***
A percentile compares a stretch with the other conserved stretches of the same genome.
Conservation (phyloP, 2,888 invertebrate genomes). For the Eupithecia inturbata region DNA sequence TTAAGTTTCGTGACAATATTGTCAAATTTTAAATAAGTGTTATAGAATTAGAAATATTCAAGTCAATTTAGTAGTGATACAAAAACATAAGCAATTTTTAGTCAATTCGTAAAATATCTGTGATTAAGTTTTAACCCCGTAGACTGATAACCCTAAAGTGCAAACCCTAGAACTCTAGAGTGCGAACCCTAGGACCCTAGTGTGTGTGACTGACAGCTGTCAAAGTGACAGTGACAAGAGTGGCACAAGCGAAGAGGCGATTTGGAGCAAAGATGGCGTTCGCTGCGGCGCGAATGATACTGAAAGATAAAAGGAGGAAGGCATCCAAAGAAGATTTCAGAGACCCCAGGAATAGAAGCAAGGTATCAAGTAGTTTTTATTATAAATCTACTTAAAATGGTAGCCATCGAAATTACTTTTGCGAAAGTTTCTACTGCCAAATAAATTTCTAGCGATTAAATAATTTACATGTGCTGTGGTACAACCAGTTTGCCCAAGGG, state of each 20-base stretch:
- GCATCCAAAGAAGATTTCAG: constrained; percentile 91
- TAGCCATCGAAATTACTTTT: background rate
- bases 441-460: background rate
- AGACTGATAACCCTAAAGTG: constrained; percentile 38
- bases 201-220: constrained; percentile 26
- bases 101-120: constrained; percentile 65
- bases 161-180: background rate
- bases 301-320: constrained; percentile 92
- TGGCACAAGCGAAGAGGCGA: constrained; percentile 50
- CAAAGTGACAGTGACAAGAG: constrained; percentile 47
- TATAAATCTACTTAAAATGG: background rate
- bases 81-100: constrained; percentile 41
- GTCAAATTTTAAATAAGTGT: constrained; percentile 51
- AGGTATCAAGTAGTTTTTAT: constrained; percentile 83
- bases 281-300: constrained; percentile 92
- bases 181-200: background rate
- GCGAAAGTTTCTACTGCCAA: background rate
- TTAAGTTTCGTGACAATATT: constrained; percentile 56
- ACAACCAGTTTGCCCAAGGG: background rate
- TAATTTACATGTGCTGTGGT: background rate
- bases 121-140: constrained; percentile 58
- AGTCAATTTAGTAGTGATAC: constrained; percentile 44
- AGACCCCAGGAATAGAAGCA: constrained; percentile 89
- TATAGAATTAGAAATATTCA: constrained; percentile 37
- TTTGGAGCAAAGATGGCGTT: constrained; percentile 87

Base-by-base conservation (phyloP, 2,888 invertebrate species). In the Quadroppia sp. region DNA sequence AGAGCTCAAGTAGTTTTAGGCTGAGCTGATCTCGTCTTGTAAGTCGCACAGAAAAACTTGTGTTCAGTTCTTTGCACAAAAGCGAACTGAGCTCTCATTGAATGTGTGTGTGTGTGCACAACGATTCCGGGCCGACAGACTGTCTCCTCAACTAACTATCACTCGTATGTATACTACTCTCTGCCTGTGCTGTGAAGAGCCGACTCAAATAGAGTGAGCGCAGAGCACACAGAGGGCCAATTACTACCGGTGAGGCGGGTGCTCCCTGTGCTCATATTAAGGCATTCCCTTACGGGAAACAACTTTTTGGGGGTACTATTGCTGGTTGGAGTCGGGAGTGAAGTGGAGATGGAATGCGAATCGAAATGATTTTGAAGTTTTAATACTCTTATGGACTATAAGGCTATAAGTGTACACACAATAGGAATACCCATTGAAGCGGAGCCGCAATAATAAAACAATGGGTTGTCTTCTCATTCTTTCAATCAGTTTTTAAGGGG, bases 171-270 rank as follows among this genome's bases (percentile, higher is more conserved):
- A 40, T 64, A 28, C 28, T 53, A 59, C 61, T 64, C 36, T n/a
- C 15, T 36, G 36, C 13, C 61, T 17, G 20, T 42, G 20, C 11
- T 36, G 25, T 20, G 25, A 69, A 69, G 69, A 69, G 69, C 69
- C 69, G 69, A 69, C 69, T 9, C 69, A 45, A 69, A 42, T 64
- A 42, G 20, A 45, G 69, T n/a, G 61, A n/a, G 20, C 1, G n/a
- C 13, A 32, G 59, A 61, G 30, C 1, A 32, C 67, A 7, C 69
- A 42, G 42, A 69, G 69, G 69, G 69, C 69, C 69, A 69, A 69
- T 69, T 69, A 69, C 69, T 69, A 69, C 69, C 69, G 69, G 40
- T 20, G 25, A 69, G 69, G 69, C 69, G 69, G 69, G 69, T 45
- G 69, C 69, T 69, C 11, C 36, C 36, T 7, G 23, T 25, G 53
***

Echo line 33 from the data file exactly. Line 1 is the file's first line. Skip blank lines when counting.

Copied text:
- A 42, G 20, A 45, G 69, T n/a, G 61, A n/a, G 20, C 1, G n/a